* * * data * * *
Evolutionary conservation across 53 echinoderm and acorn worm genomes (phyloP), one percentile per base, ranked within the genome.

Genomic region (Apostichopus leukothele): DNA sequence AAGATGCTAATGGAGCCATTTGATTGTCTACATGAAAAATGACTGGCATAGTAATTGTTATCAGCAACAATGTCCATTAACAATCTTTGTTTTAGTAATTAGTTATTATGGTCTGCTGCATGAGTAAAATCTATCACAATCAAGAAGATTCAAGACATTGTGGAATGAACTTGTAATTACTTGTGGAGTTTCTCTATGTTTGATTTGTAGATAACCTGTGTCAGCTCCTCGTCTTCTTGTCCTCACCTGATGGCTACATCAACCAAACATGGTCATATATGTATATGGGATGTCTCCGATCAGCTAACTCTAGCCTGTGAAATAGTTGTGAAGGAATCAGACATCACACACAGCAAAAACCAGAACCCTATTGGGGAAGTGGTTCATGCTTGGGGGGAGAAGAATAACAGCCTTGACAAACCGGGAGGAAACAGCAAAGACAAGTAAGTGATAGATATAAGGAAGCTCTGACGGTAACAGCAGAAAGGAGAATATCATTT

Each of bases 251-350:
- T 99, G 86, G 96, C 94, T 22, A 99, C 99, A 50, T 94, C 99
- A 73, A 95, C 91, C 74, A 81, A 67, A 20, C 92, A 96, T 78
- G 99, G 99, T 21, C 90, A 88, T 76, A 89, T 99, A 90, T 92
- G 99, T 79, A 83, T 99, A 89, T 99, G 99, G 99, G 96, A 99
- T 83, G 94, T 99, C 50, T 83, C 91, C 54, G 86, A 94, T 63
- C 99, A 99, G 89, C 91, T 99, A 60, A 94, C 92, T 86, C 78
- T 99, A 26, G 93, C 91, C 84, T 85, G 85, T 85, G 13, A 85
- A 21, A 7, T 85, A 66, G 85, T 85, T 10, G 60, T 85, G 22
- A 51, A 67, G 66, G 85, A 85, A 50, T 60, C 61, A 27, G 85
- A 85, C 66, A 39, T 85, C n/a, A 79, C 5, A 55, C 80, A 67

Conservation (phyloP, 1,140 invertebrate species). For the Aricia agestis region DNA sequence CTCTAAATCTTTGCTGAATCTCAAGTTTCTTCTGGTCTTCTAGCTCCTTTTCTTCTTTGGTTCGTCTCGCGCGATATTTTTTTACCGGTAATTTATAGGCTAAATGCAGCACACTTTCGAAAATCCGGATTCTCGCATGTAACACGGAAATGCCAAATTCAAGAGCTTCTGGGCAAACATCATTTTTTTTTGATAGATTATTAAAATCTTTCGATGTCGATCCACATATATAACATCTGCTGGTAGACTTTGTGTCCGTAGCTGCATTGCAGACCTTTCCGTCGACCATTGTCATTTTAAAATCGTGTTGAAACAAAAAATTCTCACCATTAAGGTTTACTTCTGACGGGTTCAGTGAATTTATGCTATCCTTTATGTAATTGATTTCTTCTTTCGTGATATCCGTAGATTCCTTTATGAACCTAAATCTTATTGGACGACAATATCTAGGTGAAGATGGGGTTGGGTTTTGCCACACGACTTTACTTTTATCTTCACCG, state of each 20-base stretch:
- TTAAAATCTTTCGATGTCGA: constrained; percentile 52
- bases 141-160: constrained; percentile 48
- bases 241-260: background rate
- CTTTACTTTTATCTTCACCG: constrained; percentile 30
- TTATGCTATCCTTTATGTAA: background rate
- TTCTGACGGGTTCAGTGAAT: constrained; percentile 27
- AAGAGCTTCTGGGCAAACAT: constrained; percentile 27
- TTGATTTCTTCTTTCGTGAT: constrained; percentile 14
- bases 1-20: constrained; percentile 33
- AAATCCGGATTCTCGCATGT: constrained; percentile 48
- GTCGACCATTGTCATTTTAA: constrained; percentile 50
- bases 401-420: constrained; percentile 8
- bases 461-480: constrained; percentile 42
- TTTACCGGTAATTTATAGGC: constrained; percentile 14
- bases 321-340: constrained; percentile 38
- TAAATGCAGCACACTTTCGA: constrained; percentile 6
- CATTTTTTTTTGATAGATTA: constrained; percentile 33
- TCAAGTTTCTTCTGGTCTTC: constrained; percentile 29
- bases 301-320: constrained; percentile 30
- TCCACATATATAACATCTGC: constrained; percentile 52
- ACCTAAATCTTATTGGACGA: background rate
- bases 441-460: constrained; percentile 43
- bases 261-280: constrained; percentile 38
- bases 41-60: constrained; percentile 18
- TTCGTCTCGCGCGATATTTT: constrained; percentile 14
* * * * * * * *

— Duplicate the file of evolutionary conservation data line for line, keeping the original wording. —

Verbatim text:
Evolutionary conservation across 53 echinoderm and acorn worm genomes (phyloP), one percentile per base, ranked within the genome.

Genomic region (Apostichopus leukothele): DNA sequence AAGATGCTAATGGAGCCATTTGATTGTCTACATGAAAAATGACTGGCATAGTAATTGTTATCAGCAACAATGTCCATTAACAATCTTTGTTTTAGTAATTAGTTATTATGGTCTGCTGCATGAGTAAAATCTATCACAATCAAGAAGATTCAAGACATTGTGGAATGAACTTGTAATTACTTGTGGAGTTTCTCTATGTTTGATTTGTAGATAACCTGTGTCAGCTCCTCGTCTTCTTGTCCTCACCTGATGGCTACATCAACCAAACATGGTCATATATGTATATGGGATGTCTCCGATCAGCTAACTCTAGCCTGTGAAATAGTTGTGAAGGAATCAGACATCACACACAGCAAAAACCAGAACCCTATTGGGGAAGTGGTTCATGCTTGGGGGGAGAAGAATAACAGCCTTGACAAACCGGGAGGAAACAGCAAAGACAAGTAAGTGATAGATATAAGGAAGCTCTGACGGTAACAGCAGAAAGGAGAATATCATTT

Each of bases 251-350:
- T 99, G 86, G 96, C 94, T 22, A 99, C 99, A 50, T 94, C 99
- A 73, A 95, C 91, C 74, A 81, A 67, A 20, C 92, A 96, T 78
- G 99, G 99, T 21, C 90, A 88, T 76, A 89, T 99, A 90, T 92
- G 99, T 79, A 83, T 99, A 89, T 99, G 99, G 99, G 96, A 99
- T 83, G 94, T 99, C 50, T 83, C 91, C 54, G 86, A 94, T 63
- C 99, A 99, G 89, C 91, T 99, A 60, A 94, C 92, T 86, C 78
- T 99, A 26, G 93, C 91, C 84, T 85, G 85, T 85, G 13, A 85
- A 21, A 7, T 85, A 66, G 85, T 85, T 10, G 60, T 85, G 22
- A 51, A 67, G 66, G 85, A 85, A 50, T 60, C 61, A 27, G 85
- A 85, C 66, A 39, T 85, C n/a, A 79, C 5, A 55, C 80, A 67

Conservation (phyloP, 1,140 invertebrate species). For the Aricia agestis region DNA sequence CTCTAAATCTTTGCTGAATCTCAAGTTTCTTCTGGTCTTCTAGCTCCTTTTCTTCTTTGGTTCGTCTCGCGCGATATTTTTTTACCGGTAATTTATAGGCTAAATGCAGCACACTTTCGAAAATCCGGATTCTCGCATGTAACACGGAAATGCCAAATTCAAGAGCTTCTGGGCAAACATCATTTTTTTTTGATAGATTATTAAAATCTTTCGATGTCGATCCACATATATAACATCTGCTGGTAGACTTTGTGTCCGTAGCTGCATTGCAGACCTTTCCGTCGACCATTGTCATTTTAAAATCGTGTTGAAACAAAAAATTCTCACCATTAAGGTTTACTTCTGACGGGTTCAGTGAATTTATGCTATCCTTTATGTAATTGATTTCTTCTTTCGTGATATCCGTAGATTCCTTTATGAACCTAAATCTTATTGGACGACAATATCTAGGTGAAGATGGGGTTGGGTTTTGCCACACGACTTTACTTTTATCTTCACCG, state of each 20-base stretch:
- TTAAAATCTTTCGATGTCGA: constrained; percentile 52
- bases 141-160: constrained; percentile 48
- bases 241-260: background rate
- CTTTACTTTTATCTTCACCG: constrained; percentile 30
- TTATGCTATCCTTTATGTAA: background rate
- TTCTGACGGGTTCAGTGAAT: constrained; percentile 27
- AAGAGCTTCTGGGCAAACAT: constrained; percentile 27
- TTGATTTCTTCTTTCGTGAT: constrained; percentile 14
- bases 1-20: constrained; percentile 33
- AAATCCGGATTCTCGCATGT: constrained; percentile 48
- GTCGACCATTGTCATTTTAA: constrained; percentile 50
- bases 401-420: constrained; percentile 8
- bases 461-480: constrained; percentile 42
- TTTACCGGTAATTTATAGGC: constrained; percentile 14
- bases 321-340: constrained; percentile 38
- TAAATGCAGCACACTTTCGA: constrained; percentile 6
- CATTTTTTTTTGATAGATTA: constrained; percentile 33
- TCAAGTTTCTTCTGGTCTTC: constrained; percentile 29
- bases 301-320: constrained; percentile 30
- TCCACATATATAACATCTGC: constrained; percentile 52
- ACCTAAATCTTATTGGACGA: background rate
- bases 441-460: constrained; percentile 43
- bases 261-280: constrained; percentile 38
- bases 41-60: constrained; percentile 18
- TTCGTCTCGCGCGATATTTT: constrained; percentile 14